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Govt ‘lied’ about Saudi journalist’s arrest

 | March 22, 2012

Lawyers for Liberty says it has photographic evidence to show that both the home minister and police lied.

PETALING JAYA: Lawyers for Liberty has obtained photographs to show that the government had allegedly lied about Saudi journalist Hamza Kashgari’s arrest.

In a press statement, the organisation said the photographs affirmatively showed that Hamza was actually in the country for a couple of days before his arrest on Feb 9.

Among others, the photos depict Hamza posing at the Titiwangsa Lake and Istana Budaya in Kuala Lumpur.

“The home minister and the police had continuously maintained that Hamza was arrested upon his arrival at the Kuala Lumpur International Airport (KLIA) on Feb 9 when in fact he was stopped by the immigration at the KLIA departure hall while trying to board a plane to Auckland after having arrived in Malaysia on Feb 7,” said Lawyers for Liberty.

For example, Lawyers for Liberty said, police spokesman Ramli Yoosuf was widely reported as stating that Hamza was taken into custody after flying into Malaysia’s international airport:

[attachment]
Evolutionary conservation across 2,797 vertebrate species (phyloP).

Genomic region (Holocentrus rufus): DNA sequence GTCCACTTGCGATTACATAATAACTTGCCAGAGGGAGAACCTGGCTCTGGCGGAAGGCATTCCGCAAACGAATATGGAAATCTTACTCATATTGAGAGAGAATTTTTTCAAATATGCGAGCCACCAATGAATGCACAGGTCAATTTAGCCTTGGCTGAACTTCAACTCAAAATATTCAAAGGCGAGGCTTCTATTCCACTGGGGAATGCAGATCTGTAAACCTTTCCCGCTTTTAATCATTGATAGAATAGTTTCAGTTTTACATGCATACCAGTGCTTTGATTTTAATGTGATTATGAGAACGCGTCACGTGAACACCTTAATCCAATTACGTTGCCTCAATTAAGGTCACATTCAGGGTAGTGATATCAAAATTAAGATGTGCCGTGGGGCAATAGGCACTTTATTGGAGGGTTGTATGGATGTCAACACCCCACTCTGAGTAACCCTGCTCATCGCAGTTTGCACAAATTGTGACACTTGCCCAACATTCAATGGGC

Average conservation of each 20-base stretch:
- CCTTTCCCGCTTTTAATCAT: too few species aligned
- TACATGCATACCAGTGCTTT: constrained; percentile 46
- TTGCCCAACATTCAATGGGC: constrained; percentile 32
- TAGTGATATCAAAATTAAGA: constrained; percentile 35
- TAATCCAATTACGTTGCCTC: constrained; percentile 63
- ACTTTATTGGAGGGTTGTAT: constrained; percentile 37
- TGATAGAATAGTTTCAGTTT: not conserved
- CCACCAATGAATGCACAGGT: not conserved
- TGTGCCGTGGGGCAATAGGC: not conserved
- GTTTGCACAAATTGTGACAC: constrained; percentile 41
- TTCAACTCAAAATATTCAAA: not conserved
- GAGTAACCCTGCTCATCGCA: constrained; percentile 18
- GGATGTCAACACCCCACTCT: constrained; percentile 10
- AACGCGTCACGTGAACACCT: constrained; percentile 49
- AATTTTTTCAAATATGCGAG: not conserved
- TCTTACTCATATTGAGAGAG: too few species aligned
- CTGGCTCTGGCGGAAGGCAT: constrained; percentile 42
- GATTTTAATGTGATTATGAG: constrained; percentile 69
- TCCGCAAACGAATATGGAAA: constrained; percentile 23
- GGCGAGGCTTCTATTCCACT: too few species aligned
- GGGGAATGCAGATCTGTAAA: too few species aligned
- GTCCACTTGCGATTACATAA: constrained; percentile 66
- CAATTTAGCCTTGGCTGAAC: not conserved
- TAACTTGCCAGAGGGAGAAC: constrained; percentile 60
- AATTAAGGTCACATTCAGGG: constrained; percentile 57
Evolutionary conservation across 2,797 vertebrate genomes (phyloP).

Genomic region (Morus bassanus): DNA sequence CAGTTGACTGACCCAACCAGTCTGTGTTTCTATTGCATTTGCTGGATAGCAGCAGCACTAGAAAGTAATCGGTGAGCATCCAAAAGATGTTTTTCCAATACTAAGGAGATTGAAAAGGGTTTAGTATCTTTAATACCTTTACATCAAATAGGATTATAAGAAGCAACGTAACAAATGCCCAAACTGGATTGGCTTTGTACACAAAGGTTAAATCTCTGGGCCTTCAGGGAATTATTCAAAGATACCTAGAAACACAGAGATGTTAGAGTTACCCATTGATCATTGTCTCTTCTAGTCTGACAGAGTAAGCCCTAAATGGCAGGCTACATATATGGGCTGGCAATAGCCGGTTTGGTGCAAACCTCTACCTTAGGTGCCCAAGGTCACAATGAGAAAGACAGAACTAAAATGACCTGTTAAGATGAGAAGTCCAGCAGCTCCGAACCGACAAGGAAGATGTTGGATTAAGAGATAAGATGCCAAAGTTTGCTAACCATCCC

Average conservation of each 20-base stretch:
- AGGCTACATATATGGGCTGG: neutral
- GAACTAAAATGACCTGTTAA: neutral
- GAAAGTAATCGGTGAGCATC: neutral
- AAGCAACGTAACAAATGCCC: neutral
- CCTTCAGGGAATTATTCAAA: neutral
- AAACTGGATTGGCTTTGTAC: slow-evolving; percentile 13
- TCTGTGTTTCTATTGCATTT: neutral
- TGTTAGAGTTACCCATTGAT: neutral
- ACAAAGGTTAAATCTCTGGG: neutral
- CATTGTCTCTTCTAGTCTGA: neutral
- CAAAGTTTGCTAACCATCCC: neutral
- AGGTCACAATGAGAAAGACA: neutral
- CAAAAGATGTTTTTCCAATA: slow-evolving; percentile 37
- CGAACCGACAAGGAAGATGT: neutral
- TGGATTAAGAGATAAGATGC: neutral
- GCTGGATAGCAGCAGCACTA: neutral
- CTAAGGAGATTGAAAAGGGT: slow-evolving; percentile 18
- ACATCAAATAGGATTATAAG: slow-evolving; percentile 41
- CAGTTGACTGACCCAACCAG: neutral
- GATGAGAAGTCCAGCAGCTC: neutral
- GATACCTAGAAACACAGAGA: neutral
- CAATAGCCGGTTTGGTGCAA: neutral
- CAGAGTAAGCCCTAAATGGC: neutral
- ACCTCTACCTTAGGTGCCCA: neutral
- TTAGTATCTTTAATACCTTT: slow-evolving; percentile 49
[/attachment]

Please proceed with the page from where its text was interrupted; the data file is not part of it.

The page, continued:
“Hamza was detained at the airport upon arrival following a request made to us by Interpol after the Saudi authorities applied for it,” he was quoted as saying.

However, Lawyers for Liberty stated the photographic proof reaffirmed what it had maintained all along – that Home Minister Hishammuddin Hussein and the police had bent over backwards to please the Saudi Arabian government.

It said that both Hishammuddin and the police had “resorted to lies and deception” in order to save the embarrassment that they had allowed Hamza to enter Malaysia and to further justify the journalist’s unlawful detention and deportation which violated domestic and international law.

“Lawyers for Liberty was informed by Hamza’s lawyer in Saudi Arabia that Hamza was brought to the criminal court on March 7 where his ‘repentance’ was recorded.

“However, he remains in solitary confinement at al-Hair Prison and he has yet to have access to his lawyer. There is still no indication from the Saudi authorities whether Hamza will be released or how long he will be detained,” read the statement.

Hamza, 23, courted controversy with tweets on Prophet Muhammad’s birthday, which led to charges of blasphemy and calls for his death.

He had posted a series of tweets of imaginary conversations with the Prophet, in which he spoke to him as an equal, showing his admiration for the man but also confusion around his persona.


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